Why ‘trial by media’ is a bad way to decide workplace disputesJuly 03, 2017
Head of Employment Law Julia Beasley advises parties to ongoing Employment Tribunal proceedings to make no comment – at least until the outcome of the case.
Open justice is a fundamental principle for courts and tribunals. Justice must be seen to be done. Journalists bear witness to the fact it is (or isn’t) being done. So - unless there are reporting restrictions - the press are free to report on cases in the Employment Tribunals.
However, it can be fatal to speak to journalists while a case is progressing. This was made clear in the recent case of Chidzoy v BBC.
Ms Chidzoy was a BBC reporter who claimed that she had been subjected to a campaign of harassment and abuse after she had exposed links between her boss and a charity funded by the Chinese government.
She was near the end of giving her evidence in the Employment Tribunal when there was an adjournment. Still under oath, she talked about her case during the break with a journalist who she knew. This was in spite of a warning that the Tribunal had given that she should not discuss the case with anyone until her evidence was complete.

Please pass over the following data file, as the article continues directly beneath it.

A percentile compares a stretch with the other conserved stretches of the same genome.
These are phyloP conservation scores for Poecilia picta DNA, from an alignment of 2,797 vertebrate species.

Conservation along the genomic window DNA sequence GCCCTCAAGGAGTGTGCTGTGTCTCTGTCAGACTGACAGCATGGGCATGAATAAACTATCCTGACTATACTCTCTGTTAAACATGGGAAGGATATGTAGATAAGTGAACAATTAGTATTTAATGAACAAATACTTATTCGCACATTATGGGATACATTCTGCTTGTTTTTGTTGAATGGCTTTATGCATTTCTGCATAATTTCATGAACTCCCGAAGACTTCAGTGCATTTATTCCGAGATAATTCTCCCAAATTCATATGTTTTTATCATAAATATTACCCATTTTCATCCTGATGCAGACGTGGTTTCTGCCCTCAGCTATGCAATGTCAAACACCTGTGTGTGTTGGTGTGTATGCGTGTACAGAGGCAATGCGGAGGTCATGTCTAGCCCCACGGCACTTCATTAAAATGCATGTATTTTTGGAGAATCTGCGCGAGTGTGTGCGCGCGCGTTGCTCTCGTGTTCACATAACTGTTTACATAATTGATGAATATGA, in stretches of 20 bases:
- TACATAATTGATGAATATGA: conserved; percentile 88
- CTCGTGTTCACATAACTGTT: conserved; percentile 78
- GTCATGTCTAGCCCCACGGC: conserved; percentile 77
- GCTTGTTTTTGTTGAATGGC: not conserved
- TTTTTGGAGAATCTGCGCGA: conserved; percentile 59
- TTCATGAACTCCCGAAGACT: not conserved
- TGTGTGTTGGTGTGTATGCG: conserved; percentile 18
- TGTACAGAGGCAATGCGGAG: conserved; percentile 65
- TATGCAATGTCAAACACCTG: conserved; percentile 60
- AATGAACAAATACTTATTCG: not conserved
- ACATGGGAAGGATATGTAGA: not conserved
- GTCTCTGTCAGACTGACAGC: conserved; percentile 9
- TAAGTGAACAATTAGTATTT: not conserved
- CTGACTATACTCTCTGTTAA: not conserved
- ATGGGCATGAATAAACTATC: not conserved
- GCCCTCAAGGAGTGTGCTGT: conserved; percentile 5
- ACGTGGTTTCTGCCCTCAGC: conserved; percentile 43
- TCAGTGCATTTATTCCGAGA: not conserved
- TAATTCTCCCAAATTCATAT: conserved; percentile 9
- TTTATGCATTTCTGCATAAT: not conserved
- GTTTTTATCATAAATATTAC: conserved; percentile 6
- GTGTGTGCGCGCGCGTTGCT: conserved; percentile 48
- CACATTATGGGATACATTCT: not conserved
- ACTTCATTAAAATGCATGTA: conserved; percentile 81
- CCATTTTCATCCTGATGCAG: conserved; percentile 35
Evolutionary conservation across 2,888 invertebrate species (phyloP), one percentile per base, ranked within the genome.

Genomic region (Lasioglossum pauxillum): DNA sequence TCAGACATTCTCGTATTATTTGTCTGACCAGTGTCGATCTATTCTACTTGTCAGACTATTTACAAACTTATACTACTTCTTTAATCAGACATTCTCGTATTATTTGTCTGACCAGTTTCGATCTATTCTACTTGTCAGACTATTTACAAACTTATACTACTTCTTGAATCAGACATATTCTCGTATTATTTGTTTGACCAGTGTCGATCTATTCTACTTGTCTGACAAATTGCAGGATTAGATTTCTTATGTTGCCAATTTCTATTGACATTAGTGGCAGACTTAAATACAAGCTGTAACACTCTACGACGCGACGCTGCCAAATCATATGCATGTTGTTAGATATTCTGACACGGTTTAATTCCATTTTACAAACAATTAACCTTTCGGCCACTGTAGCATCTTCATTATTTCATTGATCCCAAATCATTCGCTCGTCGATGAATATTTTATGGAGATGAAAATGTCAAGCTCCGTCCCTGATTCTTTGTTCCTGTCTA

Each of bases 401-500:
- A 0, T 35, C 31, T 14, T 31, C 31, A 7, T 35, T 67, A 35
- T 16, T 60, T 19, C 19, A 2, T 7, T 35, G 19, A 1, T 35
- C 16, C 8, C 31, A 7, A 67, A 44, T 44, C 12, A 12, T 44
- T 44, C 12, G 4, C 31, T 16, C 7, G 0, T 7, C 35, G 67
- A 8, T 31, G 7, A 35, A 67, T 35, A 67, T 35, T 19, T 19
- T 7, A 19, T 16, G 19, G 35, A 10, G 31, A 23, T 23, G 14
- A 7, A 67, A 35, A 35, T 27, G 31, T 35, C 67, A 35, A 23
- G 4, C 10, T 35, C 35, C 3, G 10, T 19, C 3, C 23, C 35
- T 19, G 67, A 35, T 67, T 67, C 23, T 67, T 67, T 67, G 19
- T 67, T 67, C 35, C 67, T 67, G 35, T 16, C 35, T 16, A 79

The Tribunal took this extremely seriously, and struck out her case. It agreed with the BBC that her actions were unreasonable and had made a fair trial impossible.
The case clearly illustrates that all parties to proceedings in the Employment Tribunal should be cautious. There can be dire consequences if witnesses discuss details of the case with an outside party during breaks between cross-examinations - the claim (or the defence) can be struck out.
Our work in Tribunal claims includes preparing our clients for giving evidence; what to expect and how to act in order to give the best chance of success. In practice, a witness who is under oath during a break in proceedings should be ‘quarantined’ so that the evidence they have yet to give is not contaminated. We would go further than this case, and advise that, even if you personally have given your evidence, it’s wise to take a cautious approach until the Judge has delivered his or her decision. If journalists approach before the case is over, the best comment is generally ‘no comment’.